The dispersion models in FLACS are very accurate due to their extensive validatation against experimental data. The ability to include complex geometries along with a wide range of applicability should make FLACS a preferred CFD dispersion model for toxic or flammable dispersion studies at various scales.
GexCon can offer a wide range of ventilation and dispersion modeling studies using FLACS. The main advantage of using FLACS is to effectively incorporate complex geometries in the simulations. Various release sources can modeled in FLACS, which include high pressure gas, low pressure gas, liquified gases (flashing or pools), and spills of cryogenic liquids. Some examples of studies that GexCon can perform are:
- Forced and natural ventilation, evaluation of air changes in the structure
- Flammable gas dispersion and subsequent explosion modeling (if ignited)
- Evaporating flammable and combustible liquids
- Toxic gas dispersion (transportation accidents or storage tank failures)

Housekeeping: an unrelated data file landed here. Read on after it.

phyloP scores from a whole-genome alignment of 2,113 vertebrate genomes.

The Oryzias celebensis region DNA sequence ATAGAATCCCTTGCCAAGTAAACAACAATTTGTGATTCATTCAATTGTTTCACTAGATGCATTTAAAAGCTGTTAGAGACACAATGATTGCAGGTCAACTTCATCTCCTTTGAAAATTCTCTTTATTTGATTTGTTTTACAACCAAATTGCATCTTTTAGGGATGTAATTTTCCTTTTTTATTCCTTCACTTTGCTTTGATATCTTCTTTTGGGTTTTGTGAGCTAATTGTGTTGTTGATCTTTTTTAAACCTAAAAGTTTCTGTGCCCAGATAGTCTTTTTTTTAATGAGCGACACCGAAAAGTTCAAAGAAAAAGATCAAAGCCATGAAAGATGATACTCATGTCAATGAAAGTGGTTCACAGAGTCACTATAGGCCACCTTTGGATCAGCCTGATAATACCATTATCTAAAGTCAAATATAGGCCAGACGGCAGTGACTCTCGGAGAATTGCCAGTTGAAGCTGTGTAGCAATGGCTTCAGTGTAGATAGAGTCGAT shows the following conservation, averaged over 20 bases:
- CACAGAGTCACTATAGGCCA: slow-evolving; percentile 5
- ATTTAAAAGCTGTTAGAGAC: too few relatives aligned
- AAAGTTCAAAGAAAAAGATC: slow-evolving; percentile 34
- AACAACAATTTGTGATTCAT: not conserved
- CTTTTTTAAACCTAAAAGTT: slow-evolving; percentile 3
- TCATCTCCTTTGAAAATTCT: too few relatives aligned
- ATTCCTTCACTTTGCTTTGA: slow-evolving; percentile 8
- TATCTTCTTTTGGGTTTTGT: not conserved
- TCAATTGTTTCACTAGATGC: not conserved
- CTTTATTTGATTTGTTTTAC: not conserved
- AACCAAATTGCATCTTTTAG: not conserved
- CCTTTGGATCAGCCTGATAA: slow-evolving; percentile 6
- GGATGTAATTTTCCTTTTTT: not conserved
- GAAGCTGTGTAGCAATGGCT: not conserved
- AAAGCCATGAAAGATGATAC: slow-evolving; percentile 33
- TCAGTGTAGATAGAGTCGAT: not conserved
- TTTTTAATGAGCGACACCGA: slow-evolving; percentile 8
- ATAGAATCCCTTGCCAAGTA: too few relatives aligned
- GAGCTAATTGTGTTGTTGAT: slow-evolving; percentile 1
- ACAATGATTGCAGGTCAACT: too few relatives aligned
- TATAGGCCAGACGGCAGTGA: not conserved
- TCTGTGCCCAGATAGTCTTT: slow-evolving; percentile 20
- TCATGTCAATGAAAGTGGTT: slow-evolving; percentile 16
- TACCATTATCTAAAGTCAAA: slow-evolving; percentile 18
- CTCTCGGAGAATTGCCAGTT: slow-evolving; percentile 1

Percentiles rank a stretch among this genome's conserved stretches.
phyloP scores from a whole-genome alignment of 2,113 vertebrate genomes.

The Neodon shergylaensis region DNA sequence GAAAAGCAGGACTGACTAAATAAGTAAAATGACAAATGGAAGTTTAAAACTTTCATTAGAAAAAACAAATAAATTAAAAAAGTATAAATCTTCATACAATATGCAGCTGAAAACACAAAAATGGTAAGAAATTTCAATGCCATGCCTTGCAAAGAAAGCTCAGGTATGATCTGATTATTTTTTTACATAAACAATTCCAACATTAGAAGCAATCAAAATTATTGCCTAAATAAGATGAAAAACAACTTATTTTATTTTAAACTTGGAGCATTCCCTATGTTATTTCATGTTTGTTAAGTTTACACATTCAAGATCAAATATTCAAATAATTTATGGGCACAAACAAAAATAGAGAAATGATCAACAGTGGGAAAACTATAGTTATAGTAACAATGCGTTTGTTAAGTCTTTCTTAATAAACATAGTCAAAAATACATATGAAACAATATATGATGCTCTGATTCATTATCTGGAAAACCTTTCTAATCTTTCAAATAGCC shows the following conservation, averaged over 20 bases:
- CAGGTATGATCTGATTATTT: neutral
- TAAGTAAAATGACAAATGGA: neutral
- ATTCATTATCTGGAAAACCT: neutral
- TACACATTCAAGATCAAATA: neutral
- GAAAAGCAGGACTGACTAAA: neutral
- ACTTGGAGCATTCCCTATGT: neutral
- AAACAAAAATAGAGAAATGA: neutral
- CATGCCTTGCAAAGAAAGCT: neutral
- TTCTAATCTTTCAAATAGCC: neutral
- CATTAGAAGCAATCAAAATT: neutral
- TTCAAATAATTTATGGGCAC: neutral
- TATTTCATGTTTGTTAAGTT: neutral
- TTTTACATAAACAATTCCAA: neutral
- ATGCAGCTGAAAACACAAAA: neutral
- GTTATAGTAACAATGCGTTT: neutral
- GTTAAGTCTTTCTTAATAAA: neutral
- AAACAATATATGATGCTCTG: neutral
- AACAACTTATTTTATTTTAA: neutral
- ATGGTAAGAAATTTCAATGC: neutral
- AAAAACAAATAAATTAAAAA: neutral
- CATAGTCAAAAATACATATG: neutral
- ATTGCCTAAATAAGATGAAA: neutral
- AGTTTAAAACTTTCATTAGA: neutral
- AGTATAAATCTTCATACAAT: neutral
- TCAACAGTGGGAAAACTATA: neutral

- Stack release disperson in low (or zero) wind
- Exhaust gas studies, e.g. for helideck evaluations
- Gas sensor optimization studies, including CO studies
Vapor cloud releases can be dynamically modeled to determine dispersion rates, concentration profiles (including flammable limits), in addition to chemical exposure limits for workers. Below a plot sequence from a simulation study is shown, in which a massive chlorine release from a railcar is simulated in an urban area (Hanna, Atm. Env. 2009). More than 60 tons of chlorine were released over 5 minutes, pictures show 2000 ppm concentration 200s, 400s, 800s, 1500s and 2000s after start of release. Buildings and local terrain (e.g. river) had a strong influence on the dense gas dispersion.